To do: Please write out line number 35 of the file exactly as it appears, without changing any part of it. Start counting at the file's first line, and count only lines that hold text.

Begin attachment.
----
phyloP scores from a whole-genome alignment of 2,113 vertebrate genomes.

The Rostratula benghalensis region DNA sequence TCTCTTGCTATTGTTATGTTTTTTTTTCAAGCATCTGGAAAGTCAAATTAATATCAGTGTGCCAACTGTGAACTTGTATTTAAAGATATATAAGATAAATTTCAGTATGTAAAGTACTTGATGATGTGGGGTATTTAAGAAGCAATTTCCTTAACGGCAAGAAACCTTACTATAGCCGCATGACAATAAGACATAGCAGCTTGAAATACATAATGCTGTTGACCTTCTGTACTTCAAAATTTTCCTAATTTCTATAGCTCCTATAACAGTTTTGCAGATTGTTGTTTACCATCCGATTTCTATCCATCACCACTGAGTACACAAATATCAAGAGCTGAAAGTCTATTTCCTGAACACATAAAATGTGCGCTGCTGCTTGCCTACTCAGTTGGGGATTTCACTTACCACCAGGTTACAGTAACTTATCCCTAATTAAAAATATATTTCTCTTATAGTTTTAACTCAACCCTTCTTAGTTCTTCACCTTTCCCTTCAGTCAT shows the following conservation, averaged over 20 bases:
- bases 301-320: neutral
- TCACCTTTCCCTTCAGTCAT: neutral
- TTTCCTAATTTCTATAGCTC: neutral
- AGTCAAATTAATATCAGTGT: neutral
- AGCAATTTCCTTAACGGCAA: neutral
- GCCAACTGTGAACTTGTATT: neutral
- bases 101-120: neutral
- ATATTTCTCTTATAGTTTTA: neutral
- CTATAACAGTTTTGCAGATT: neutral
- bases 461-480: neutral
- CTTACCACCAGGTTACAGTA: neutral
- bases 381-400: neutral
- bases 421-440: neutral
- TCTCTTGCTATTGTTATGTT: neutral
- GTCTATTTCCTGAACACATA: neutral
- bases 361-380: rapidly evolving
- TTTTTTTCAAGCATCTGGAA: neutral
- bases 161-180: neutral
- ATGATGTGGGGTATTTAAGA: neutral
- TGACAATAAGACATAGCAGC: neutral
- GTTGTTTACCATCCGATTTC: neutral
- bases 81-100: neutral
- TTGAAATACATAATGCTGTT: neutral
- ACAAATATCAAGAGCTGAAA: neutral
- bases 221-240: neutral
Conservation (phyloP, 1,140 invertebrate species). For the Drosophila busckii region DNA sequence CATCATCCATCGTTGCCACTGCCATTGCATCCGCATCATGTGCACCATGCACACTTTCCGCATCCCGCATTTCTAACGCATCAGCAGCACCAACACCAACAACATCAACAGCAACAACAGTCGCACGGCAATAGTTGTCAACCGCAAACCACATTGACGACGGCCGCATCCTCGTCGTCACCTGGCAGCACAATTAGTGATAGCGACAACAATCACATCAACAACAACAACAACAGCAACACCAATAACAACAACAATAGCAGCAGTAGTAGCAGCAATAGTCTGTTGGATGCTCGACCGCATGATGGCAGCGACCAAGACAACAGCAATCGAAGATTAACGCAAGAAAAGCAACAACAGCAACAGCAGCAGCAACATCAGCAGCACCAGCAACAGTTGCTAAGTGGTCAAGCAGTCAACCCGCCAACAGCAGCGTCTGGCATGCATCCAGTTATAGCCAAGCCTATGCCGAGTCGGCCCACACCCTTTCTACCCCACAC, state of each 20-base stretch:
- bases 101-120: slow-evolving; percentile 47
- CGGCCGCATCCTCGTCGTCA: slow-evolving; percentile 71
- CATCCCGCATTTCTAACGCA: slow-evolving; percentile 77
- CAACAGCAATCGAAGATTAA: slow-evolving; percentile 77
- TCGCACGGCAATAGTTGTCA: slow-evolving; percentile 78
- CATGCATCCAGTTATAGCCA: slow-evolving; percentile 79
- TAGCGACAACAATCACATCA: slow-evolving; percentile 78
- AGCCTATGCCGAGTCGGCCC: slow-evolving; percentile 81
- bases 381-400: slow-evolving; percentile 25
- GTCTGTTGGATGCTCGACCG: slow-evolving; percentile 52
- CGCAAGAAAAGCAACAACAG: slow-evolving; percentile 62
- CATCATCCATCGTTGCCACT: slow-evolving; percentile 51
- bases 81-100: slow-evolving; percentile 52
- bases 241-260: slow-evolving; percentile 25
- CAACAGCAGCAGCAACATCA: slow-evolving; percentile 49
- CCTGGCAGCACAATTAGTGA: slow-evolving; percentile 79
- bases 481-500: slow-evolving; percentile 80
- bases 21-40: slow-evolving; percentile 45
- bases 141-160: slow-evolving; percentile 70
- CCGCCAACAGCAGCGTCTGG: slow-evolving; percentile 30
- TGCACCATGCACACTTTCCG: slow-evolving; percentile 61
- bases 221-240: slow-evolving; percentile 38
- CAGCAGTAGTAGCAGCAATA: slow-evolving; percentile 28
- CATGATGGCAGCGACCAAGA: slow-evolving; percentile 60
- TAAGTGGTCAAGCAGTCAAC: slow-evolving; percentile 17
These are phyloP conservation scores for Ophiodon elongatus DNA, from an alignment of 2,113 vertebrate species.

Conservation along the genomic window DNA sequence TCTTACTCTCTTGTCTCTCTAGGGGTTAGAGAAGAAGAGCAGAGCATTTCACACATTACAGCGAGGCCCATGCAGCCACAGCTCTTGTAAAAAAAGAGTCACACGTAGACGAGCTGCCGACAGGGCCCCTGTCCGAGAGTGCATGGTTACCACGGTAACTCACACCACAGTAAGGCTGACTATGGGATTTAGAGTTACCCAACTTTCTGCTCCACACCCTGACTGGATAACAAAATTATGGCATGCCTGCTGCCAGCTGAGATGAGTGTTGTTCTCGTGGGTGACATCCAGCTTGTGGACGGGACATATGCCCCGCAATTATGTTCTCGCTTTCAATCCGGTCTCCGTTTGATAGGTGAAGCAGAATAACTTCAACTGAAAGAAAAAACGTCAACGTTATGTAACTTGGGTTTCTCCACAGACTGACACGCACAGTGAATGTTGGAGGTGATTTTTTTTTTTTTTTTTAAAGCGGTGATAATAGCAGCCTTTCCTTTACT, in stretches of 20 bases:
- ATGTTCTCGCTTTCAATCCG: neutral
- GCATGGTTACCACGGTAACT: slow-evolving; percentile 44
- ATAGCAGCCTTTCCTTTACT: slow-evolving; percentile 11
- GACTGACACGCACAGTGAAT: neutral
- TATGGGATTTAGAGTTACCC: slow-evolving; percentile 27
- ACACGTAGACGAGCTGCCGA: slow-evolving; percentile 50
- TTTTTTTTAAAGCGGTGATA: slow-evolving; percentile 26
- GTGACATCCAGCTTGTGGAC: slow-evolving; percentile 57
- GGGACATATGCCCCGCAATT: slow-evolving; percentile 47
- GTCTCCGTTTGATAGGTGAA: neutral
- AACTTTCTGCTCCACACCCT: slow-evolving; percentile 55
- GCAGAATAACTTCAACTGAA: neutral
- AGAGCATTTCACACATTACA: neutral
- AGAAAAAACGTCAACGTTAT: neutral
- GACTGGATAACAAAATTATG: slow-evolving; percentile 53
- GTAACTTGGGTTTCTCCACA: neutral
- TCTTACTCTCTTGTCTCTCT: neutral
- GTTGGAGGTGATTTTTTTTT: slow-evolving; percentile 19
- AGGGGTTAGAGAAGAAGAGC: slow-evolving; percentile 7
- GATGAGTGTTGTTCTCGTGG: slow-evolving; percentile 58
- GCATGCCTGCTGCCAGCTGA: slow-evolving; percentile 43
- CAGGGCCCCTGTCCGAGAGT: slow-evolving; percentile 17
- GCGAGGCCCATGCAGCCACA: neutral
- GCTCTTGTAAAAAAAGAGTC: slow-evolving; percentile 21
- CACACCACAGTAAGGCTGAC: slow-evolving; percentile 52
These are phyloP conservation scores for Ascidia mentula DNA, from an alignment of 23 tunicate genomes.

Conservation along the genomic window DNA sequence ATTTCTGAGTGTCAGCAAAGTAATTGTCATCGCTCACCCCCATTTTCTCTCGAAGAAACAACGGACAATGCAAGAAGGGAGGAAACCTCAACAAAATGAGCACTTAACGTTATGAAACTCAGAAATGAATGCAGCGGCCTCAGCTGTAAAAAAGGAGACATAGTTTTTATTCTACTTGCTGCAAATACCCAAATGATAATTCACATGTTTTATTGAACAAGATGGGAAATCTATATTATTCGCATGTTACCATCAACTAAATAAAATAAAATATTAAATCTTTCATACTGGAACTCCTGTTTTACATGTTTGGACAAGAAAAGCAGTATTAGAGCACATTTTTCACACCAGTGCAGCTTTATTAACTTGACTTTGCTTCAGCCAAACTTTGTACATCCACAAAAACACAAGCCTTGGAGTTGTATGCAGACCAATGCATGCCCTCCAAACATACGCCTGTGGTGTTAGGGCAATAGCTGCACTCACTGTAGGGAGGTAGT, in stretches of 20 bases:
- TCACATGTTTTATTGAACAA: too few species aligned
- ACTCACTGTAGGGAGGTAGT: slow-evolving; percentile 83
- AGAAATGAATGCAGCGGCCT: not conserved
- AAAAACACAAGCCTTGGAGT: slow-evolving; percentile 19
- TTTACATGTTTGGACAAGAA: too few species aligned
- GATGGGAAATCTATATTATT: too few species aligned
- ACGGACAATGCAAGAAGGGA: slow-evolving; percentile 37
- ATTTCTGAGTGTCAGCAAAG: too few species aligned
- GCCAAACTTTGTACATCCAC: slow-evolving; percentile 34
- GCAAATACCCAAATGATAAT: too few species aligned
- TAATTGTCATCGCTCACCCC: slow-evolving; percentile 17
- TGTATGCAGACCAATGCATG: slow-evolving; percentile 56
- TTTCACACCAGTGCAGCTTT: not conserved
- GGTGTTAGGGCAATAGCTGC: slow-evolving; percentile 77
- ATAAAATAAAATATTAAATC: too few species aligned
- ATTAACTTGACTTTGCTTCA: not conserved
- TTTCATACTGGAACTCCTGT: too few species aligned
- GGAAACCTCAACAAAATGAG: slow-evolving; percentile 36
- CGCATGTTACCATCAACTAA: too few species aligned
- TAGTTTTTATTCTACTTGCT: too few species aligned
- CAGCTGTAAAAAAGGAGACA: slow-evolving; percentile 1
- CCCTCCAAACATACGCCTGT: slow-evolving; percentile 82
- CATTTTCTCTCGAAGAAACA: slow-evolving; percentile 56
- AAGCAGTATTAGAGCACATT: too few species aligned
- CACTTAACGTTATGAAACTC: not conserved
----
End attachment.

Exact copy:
- TAGCGACAACAATCACATCA: slow-evolving; percentile 78